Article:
São Paulo’s art museums: MAC-USP

The city of São Paulo has a huge number of art museums and art installations. In part this is because Brazil has many artists of all types. The first art museum we visited was MAC-USP (Museum of Contemporary Art – University of São Paulo), adjacent to Ibirapuera Park in the Vila Mariana district.

On November 18, 2016 we walked from our lodgings to Ibirapuera Park, and stopped to have a look at MAC-USP on the way.  The museum has several stories, and we had to choose only two or three exhibits to visit, but there is much more to this museum than I cover here.

The museum was free and I picked up an arts map, which later turned out to be very useful for getting our bearings in the park as well as on other days.  Dale had to leave his backpack in the coat-bag check, and water wasn’t allowed either.  So we went through the museum without our water bottles and cameras.  We took pictures without flash, which was allowed, with our cell phones.

There were some interesting sculptures on the ground floor,

Maria Martins (1900-1973),
Maria Martins (Brazilian, 1900-1973); “A Soma dos Nossos Dias” (The Sum of Our Days) 1954/55
Angelo Venosa, Untitled 1987; fiberglass
Angelo Venosa, “Untitled”, 1987; fiberglass
Grande Cavalo (1951) by Marino Marini; bronze
Marino Marini (Italian, 1901-1980); “Grande Cavalo” (Large Horse) 1951; bronze

including one we were allowed to touch: a giant cat!  It is soft to the touch (which we were allowed to do) and supposedly also purrs, although we didn’t hear it!

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Nina Pandolfo, “Um Amor sem Igual” (A Love without Equal), 2011

On the 4th floor, we saw an exhibit was of modern Latin American artists, entitled Vizinhos Distantes (Distant Neighbors). Many of these contained political and social commentary. Much of Latin America was ruled by right-wing dictatorships in the 1960s and 1970s.

Sergio Meirana,
Sergio Meirana (Uruguay, 1966- ), “Superficie da Memoria” (Surface of Memory), 2008
Leon Ferrari,
Leon Ferrari (Argentina, 1920-2013), “Releitura da Biblia” (Rereading the Bible), 1986/87
Leon Ferrari (B.A., Argentina 1920-2013),
Leon Ferrari, “Autopista do Sul” (Southern Expressway), 1981
Alfredo Portillos,
Alfredo Portillos, “Caixas com Sabonetes para Classes Sociais Distintas” (Boxes of soap for different social classes), 1975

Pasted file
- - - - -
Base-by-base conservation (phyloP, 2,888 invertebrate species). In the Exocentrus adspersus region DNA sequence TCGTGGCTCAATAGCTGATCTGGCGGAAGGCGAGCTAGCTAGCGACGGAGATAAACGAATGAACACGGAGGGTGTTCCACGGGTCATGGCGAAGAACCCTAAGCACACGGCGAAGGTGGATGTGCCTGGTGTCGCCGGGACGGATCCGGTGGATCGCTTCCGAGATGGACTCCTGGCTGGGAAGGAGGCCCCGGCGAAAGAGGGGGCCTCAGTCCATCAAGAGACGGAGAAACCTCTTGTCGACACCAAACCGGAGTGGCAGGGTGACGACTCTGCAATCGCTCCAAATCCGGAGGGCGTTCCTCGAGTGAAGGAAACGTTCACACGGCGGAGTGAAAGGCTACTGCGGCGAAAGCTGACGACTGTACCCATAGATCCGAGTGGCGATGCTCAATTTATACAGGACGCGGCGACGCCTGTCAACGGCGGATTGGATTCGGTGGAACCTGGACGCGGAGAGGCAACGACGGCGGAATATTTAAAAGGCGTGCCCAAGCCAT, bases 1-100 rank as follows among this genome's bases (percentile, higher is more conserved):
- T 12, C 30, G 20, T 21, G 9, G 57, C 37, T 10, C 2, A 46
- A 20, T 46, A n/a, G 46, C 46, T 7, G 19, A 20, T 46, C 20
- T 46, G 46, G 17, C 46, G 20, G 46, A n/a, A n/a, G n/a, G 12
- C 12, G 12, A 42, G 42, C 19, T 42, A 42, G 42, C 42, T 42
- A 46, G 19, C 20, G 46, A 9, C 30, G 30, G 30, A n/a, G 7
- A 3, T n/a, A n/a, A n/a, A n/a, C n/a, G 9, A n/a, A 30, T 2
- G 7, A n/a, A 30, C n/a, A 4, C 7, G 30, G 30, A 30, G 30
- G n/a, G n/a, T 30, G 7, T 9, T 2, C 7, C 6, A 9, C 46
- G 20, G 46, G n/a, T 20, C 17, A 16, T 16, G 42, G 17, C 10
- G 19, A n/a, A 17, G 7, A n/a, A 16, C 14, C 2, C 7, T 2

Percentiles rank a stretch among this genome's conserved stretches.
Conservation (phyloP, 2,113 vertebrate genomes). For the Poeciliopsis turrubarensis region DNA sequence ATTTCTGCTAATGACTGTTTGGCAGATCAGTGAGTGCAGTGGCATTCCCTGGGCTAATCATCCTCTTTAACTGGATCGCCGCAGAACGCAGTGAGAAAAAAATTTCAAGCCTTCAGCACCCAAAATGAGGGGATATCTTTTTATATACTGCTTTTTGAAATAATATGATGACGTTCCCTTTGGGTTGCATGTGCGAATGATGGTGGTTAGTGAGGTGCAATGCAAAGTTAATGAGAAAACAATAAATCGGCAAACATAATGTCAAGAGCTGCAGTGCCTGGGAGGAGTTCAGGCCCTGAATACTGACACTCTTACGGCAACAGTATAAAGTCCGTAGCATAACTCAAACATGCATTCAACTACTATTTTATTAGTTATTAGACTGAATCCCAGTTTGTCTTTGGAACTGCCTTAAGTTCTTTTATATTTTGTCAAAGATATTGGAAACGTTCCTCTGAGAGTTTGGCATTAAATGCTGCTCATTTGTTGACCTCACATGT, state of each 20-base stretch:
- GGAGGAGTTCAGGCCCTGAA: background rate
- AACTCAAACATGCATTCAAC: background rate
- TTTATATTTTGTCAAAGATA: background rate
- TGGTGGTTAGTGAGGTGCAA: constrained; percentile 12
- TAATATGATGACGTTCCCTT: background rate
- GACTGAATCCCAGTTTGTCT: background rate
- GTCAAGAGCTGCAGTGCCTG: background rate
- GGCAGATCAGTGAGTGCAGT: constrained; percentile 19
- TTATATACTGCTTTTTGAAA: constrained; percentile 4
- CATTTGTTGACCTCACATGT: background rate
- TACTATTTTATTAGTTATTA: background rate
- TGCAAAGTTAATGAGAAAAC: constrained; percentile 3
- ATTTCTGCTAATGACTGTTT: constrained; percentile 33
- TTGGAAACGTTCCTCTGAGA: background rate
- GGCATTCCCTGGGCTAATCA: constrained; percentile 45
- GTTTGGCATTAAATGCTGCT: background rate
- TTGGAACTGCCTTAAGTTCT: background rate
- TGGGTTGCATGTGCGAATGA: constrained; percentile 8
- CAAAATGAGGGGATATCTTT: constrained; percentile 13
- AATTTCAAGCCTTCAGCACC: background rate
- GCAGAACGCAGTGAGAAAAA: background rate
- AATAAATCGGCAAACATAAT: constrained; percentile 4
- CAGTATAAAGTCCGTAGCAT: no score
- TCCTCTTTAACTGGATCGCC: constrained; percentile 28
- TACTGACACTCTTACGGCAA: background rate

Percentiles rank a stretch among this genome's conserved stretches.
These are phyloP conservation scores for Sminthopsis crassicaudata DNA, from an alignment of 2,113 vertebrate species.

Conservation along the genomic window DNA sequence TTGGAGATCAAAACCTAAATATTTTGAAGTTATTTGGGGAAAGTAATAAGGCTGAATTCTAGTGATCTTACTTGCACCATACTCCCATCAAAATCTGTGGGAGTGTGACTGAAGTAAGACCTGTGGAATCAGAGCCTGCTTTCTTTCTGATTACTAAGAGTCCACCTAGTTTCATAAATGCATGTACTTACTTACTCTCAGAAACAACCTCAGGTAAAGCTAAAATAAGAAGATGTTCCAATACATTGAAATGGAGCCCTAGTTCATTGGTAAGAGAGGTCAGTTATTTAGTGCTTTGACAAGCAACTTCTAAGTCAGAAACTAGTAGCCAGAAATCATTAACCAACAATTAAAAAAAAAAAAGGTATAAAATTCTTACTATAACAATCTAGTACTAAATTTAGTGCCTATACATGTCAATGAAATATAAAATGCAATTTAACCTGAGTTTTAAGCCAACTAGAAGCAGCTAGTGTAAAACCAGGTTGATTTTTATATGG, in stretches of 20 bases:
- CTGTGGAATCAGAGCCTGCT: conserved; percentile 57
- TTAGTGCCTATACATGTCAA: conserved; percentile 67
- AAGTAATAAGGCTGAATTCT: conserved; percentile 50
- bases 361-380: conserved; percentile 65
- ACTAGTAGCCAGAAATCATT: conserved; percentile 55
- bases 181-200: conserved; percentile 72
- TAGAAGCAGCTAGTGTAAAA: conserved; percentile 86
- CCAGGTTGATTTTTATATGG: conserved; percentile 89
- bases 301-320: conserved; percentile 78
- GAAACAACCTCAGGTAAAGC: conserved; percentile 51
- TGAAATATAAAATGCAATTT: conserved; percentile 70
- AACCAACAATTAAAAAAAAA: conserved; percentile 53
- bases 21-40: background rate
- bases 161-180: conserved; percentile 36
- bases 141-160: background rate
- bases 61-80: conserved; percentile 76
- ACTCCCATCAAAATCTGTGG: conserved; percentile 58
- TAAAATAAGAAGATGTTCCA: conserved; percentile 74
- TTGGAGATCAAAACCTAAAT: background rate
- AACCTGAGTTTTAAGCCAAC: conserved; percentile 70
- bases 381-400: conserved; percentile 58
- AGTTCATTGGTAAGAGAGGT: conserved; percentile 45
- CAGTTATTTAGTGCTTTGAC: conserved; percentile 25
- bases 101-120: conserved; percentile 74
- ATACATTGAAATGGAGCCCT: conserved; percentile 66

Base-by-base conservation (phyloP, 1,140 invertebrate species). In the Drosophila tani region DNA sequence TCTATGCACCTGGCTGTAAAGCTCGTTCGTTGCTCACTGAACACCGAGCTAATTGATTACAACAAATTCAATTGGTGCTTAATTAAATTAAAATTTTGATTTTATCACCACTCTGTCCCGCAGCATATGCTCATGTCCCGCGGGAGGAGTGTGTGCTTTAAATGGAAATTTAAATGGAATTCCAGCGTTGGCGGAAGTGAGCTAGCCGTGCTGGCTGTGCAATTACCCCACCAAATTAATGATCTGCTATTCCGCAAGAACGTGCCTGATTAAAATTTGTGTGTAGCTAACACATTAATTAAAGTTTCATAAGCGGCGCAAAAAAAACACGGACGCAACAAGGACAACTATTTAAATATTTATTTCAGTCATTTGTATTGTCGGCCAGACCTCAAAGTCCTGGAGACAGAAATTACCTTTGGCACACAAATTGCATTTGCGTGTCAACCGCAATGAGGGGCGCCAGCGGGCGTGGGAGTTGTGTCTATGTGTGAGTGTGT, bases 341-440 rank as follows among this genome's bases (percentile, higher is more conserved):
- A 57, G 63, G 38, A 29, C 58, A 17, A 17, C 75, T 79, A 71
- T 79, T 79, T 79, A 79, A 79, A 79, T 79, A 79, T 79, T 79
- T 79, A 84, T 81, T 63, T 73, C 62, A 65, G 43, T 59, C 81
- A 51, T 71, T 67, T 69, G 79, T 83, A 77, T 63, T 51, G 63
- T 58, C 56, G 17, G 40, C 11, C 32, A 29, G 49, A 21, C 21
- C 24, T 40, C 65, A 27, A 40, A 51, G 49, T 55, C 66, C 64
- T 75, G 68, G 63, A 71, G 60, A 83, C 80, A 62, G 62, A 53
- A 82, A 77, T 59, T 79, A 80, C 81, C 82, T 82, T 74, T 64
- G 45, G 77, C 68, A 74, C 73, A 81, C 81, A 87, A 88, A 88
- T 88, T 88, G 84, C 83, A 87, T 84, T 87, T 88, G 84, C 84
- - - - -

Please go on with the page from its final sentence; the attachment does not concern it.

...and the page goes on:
The other exhibit we visited on the 4th floor was called A Casa, inspired by the Vinicius de Moraes poem and song, which I immediately began singing to myself:

20161118_114203Era uma casa
Muito engraçada
Não tinha teto
Não tinha nada.

 Ninguém podia entrar nela, não
Porque a casa não tinha chão
Ninguém podia dormir na rede
Porque a casa não tinha parede
Ninguem podia fazer xi-xi
Porque pinico não tinha ali.

Mas era feita com muito esmero
Na Rua dos Bobos, No. 0
Mas era feita com muito esmero
Na Rua dos Bobos, No. 0

(English rough translation: There was a very funny house/It had no roof or anything/No one could go inside because the house had no floor/No one could sleep in a hammock/Because there were no walls/No one could go pee-pee/Because there was no toilet./But it was made with a lot of care/On Fools Street, No. 0).

This exhibit displayed artistic works having to do with the home.

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Alexander Calder, “Grande Mobile Branco” (Large White Mobile), 1948; and Jose Carratu “A Mala” (The Suitcase), 1986/87
Alex Vallauri, Untitled, 1985
Alex Vallauri, “Untitled”, 1985

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Alex Flemming, Cordeiro de Deus 1991
Alex Flemming, “Cordeiro de Deus” (Lamb of God), 1991
Flavio Cerqueira (Brazilian, 1983- ), “Foi assim que me ensinaram” (That’s how I was taught), 2011
Leda Catunda, Onca pintada No. 1 1984
Leda Catunda (Brazilian, 1961-), “Onca pintada no. 1” (Jaguar No. 1), 1984; acrylic on blanket

Finally, we went up to the roof where we had a panoramic view of the city. What impressed me most was the unbroken line of skyscrapers in every direction – conveying the immensity of this city!

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My husband made this video – but turn down the volume because there’s a very irritating background sound, probably due to the wind up there!

 

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